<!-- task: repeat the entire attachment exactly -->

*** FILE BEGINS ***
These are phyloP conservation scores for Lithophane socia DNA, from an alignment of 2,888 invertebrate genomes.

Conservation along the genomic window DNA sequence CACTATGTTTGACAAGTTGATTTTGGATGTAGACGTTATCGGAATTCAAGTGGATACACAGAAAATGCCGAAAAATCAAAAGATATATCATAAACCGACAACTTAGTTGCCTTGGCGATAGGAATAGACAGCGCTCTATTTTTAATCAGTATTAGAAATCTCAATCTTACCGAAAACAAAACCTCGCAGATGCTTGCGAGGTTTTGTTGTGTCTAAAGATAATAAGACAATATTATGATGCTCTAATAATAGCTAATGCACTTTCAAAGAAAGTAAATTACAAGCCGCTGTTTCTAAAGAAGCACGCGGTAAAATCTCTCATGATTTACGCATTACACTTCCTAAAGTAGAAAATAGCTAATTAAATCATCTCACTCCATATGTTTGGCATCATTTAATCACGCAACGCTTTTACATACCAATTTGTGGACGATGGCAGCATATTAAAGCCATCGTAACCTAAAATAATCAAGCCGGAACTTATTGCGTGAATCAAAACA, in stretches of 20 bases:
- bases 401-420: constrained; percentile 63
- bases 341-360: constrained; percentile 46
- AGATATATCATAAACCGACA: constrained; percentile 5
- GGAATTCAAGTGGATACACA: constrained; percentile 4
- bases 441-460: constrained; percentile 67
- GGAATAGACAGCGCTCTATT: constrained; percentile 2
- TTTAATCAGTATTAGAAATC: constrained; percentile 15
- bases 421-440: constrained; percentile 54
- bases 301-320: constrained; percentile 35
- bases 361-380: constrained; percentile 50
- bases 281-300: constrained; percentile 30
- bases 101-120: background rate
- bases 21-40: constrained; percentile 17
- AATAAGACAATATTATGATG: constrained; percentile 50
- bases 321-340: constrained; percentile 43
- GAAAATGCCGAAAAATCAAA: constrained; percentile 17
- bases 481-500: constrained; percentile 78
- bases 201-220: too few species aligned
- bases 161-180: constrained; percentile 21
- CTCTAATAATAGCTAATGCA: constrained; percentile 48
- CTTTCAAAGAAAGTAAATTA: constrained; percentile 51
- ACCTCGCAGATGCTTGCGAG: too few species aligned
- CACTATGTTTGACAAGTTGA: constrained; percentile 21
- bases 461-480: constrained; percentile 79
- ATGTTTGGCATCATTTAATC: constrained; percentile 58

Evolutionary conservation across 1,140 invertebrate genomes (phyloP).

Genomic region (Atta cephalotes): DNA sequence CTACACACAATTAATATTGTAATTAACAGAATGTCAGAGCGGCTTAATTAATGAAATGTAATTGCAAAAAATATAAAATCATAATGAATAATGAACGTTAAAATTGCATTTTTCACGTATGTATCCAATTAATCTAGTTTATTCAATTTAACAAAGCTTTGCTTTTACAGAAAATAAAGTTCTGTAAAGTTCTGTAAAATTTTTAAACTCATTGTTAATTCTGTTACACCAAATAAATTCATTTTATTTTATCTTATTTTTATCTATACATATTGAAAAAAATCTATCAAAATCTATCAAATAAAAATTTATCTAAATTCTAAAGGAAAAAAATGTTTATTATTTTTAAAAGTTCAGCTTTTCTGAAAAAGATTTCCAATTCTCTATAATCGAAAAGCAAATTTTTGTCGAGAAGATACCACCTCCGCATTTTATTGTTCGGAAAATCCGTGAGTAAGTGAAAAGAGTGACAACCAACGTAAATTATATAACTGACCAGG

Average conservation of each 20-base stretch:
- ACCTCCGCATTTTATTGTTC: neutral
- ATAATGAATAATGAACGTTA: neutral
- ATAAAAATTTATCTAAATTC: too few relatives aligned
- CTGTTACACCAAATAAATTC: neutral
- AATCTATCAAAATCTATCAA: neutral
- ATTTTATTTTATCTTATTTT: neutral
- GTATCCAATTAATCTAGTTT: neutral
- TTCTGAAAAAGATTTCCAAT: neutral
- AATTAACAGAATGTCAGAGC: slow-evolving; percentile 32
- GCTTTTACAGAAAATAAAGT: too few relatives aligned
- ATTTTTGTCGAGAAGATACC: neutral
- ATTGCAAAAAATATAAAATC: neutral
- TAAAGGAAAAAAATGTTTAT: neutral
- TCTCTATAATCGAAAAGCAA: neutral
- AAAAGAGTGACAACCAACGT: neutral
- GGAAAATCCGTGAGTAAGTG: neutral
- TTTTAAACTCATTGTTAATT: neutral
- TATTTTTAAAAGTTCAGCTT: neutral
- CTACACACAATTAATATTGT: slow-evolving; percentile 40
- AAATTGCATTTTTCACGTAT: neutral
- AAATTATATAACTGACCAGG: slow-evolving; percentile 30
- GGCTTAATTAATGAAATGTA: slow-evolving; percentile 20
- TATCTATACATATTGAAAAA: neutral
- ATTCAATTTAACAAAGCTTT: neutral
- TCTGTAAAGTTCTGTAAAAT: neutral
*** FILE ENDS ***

These are phyloP conservation scores for Lithophane socia DNA, from an alignment of 2,888 invertebrate genomes.

Conservation along the genomic window DNA sequence CACTATGTTTGACAAGTTGATTTTGGATGTAGACGTTATCGGAATTCAAGTGGATACACAGAAAATGCCGAAAAATCAAAAGATATATCATAAACCGACAACTTAGTTGCCTTGGCGATAGGAATAGACAGCGCTCTATTTTTAATCAGTATTAGAAATCTCAATCTTACCGAAAACAAAACCTCGCAGATGCTTGCGAGGTTTTGTTGTGTCTAAAGATAATAAGACAATATTATGATGCTCTAATAATAGCTAATGCACTTTCAAAGAAAGTAAATTACAAGCCGCTGTTTCTAAAGAAGCACGCGGTAAAATCTCTCATGATTTACGCATTACACTTCCTAAAGTAGAAAATAGCTAATTAAATCATCTCACTCCATATGTTTGGCATCATTTAATCACGCAACGCTTTTACATACCAATTTGTGGACGATGGCAGCATATTAAAGCCATCGTAACCTAAAATAATCAAGCCGGAACTTATTGCGTGAATCAAAACA, in stretches of 20 bases:
- bases 401-420: constrained; percentile 63
- bases 341-360: constrained; percentile 46
- AGATATATCATAAACCGACA: constrained; percentile 5
- GGAATTCAAGTGGATACACA: constrained; percentile 4
- bases 441-460: constrained; percentile 67
- GGAATAGACAGCGCTCTATT: constrained; percentile 2
- TTTAATCAGTATTAGAAATC: constrained; percentile 15
- bases 421-440: constrained; percentile 54
- bases 301-320: constrained; percentile 35
- bases 361-380: constrained; percentile 50
- bases 281-300: constrained; percentile 30
- bases 101-120: background rate
- bases 21-40: constrained; percentile 17
- AATAAGACAATATTATGATG: constrained; percentile 50
- bases 321-340: constrained; percentile 43
- GAAAATGCCGAAAAATCAAA: constrained; percentile 17
- bases 481-500: constrained; percentile 78
- bases 201-220: too few species aligned
- bases 161-180: constrained; percentile 21
- CTCTAATAATAGCTAATGCA: constrained; percentile 48
- CTTTCAAAGAAAGTAAATTA: constrained; percentile 51
- ACCTCGCAGATGCTTGCGAG: too few species aligned
- CACTATGTTTGACAAGTTGA: constrained; percentile 21
- bases 461-480: constrained; percentile 79
- ATGTTTGGCATCATTTAATC: constrained; percentile 58

Evolutionary conservation across 1,140 invertebrate genomes (phyloP).

Genomic region (Atta cephalotes): DNA sequence CTACACACAATTAATATTGTAATTAACAGAATGTCAGAGCGGCTTAATTAATGAAATGTAATTGCAAAAAATATAAAATCATAATGAATAATGAACGTTAAAATTGCATTTTTCACGTATGTATCCAATTAATCTAGTTTATTCAATTTAACAAAGCTTTGCTTTTACAGAAAATAAAGTTCTGTAAAGTTCTGTAAAATTTTTAAACTCATTGTTAATTCTGTTACACCAAATAAATTCATTTTATTTTATCTTATTTTTATCTATACATATTGAAAAAAATCTATCAAAATCTATCAAATAAAAATTTATCTAAATTCTAAAGGAAAAAAATGTTTATTATTTTTAAAAGTTCAGCTTTTCTGAAAAAGATTTCCAATTCTCTATAATCGAAAAGCAAATTTTTGTCGAGAAGATACCACCTCCGCATTTTATTGTTCGGAAAATCCGTGAGTAAGTGAAAAGAGTGACAACCAACGTAAATTATATAACTGACCAGG

Average conservation of each 20-base stretch:
- ACCTCCGCATTTTATTGTTC: neutral
- ATAATGAATAATGAACGTTA: neutral
- ATAAAAATTTATCTAAATTC: too few relatives aligned
- CTGTTACACCAAATAAATTC: neutral
- AATCTATCAAAATCTATCAA: neutral
- ATTTTATTTTATCTTATTTT: neutral
- GTATCCAATTAATCTAGTTT: neutral
- TTCTGAAAAAGATTTCCAAT: neutral
- AATTAACAGAATGTCAGAGC: slow-evolving; percentile 32
- GCTTTTACAGAAAATAAAGT: too few relatives aligned
- ATTTTTGTCGAGAAGATACC: neutral
- ATTGCAAAAAATATAAAATC: neutral
- TAAAGGAAAAAAATGTTTAT: neutral
- TCTCTATAATCGAAAAGCAA: neutral
- AAAAGAGTGACAACCAACGT: neutral
- GGAAAATCCGTGAGTAAGTG: neutral
- TTTTAAACTCATTGTTAATT: neutral
- TATTTTTAAAAGTTCAGCTT: neutral
- CTACACACAATTAATATTGT: slow-evolving; percentile 40
- AAATTGCATTTTTCACGTAT: neutral
- AAATTATATAACTGACCAGG: slow-evolving; percentile 30
- GGCTTAATTAATGAAATGTA: slow-evolving; percentile 20
- TATCTATACATATTGAAAAA: neutral
- ATTCAATTTAACAAAGCTTT: neutral
- TCTGTAAAGTTCTGTAAAAT: neutral